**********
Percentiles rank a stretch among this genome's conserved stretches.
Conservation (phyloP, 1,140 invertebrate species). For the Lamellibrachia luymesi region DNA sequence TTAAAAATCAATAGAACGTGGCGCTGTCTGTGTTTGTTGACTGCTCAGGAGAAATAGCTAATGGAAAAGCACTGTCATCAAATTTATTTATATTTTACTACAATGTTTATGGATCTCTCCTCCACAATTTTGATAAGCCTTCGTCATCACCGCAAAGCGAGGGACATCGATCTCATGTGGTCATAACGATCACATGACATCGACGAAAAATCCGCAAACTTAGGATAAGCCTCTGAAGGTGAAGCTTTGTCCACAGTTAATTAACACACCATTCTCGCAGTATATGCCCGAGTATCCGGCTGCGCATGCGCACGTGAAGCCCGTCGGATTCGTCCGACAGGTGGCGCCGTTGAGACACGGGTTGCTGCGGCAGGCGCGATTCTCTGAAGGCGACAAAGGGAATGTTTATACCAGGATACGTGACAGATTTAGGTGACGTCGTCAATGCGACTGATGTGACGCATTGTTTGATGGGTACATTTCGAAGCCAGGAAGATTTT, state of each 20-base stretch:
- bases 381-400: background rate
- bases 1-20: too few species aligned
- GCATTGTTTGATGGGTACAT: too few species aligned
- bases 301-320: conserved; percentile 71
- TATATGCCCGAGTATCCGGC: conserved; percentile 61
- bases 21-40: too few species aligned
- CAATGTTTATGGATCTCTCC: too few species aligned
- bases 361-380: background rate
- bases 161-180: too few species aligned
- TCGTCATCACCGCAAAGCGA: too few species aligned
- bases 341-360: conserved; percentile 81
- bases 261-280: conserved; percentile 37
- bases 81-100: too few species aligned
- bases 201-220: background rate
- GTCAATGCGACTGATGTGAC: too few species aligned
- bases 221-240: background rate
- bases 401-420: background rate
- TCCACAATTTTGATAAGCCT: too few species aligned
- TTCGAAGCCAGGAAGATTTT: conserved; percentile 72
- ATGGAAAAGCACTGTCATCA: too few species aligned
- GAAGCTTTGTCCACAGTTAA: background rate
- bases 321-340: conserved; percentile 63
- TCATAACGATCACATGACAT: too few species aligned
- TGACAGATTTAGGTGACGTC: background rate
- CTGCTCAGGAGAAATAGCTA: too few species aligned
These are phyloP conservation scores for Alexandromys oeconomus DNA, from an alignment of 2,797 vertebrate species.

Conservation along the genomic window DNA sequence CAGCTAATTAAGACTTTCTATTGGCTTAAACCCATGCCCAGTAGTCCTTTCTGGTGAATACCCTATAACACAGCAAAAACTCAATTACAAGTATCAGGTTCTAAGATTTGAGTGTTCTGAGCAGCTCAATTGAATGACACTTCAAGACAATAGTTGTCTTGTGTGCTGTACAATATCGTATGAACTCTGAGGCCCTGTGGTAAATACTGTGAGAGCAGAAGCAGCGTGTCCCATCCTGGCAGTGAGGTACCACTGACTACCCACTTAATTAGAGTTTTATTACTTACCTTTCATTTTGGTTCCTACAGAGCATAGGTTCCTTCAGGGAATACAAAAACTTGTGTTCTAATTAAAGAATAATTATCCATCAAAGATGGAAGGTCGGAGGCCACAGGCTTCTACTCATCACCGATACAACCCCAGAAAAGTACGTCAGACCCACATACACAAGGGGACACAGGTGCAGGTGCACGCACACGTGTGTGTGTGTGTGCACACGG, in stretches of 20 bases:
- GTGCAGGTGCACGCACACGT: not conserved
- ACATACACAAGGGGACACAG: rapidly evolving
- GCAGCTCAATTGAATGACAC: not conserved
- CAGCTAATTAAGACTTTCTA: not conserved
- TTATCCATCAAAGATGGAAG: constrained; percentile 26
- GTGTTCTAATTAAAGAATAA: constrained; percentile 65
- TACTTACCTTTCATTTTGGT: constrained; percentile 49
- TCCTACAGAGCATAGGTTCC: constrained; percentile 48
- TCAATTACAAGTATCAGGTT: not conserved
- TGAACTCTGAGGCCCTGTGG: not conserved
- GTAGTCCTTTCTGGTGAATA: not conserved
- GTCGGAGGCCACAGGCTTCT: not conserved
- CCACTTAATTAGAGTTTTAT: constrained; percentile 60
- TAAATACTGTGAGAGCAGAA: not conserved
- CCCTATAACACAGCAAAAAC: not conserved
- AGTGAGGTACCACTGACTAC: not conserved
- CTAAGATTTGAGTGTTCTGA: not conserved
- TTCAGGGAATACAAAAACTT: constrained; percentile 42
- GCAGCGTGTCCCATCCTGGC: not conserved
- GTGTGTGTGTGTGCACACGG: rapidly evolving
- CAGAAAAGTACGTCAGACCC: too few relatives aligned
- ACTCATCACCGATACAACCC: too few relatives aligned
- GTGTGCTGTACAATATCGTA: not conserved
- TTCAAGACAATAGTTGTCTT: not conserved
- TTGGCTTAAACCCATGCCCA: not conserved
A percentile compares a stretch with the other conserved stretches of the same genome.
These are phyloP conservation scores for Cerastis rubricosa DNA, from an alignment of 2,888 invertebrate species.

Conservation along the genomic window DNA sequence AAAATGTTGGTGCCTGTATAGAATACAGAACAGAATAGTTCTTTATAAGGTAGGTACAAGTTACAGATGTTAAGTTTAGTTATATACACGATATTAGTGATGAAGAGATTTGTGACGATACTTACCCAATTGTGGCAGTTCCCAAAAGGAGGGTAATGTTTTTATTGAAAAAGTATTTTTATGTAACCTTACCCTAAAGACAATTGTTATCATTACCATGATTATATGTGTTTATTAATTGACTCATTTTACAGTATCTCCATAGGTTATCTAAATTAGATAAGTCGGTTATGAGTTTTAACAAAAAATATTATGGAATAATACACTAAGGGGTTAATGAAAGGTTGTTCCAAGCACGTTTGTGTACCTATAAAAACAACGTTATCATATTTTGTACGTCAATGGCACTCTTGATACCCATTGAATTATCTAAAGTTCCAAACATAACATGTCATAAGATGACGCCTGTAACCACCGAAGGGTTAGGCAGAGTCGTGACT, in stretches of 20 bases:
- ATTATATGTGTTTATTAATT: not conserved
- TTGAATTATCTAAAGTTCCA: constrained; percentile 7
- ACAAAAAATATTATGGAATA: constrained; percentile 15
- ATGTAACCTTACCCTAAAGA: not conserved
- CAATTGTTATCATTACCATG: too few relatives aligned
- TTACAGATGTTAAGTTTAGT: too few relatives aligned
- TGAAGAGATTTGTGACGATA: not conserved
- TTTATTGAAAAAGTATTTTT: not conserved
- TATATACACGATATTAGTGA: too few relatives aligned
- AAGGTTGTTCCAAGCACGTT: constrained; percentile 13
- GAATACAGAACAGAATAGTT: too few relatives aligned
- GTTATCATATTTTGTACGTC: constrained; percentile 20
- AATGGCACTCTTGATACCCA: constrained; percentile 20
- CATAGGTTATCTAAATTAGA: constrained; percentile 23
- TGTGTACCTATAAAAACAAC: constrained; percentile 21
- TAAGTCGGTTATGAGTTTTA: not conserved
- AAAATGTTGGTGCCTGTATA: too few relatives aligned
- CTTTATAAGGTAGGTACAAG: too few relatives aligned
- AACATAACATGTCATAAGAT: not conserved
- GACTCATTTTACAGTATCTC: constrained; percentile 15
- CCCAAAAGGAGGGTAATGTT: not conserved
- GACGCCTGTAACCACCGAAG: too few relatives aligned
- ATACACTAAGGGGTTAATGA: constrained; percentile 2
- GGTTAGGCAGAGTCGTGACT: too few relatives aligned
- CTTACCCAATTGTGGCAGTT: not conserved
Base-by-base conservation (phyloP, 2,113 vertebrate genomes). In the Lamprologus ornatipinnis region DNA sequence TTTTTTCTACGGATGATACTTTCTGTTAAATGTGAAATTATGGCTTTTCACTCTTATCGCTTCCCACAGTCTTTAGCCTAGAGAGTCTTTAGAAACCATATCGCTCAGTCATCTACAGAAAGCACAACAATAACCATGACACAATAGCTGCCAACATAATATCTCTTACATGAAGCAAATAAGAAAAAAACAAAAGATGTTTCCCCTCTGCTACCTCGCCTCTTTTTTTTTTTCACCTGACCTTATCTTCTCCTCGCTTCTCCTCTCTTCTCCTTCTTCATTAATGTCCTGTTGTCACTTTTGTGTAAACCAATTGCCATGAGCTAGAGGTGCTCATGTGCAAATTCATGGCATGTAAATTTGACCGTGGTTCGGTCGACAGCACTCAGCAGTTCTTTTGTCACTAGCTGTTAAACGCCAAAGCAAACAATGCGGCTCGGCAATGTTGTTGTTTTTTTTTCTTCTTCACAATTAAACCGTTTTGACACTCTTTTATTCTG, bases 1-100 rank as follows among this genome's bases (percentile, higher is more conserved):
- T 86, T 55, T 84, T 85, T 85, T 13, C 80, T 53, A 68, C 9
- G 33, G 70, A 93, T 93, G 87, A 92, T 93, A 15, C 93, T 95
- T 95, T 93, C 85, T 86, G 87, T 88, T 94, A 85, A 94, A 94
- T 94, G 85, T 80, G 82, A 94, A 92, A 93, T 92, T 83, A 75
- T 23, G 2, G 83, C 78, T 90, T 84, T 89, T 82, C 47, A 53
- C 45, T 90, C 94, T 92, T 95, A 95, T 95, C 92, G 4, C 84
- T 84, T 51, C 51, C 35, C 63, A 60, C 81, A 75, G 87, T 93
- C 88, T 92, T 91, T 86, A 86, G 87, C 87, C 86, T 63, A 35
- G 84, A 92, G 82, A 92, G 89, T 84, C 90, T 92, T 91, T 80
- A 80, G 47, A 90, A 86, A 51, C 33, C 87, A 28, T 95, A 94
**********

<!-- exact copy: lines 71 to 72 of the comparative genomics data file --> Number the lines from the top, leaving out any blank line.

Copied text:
- CATAGGTTATCTAAATTAGA: constrained; percentile 23
- TGTGTACCTATAAAAACAAC: constrained; percentile 21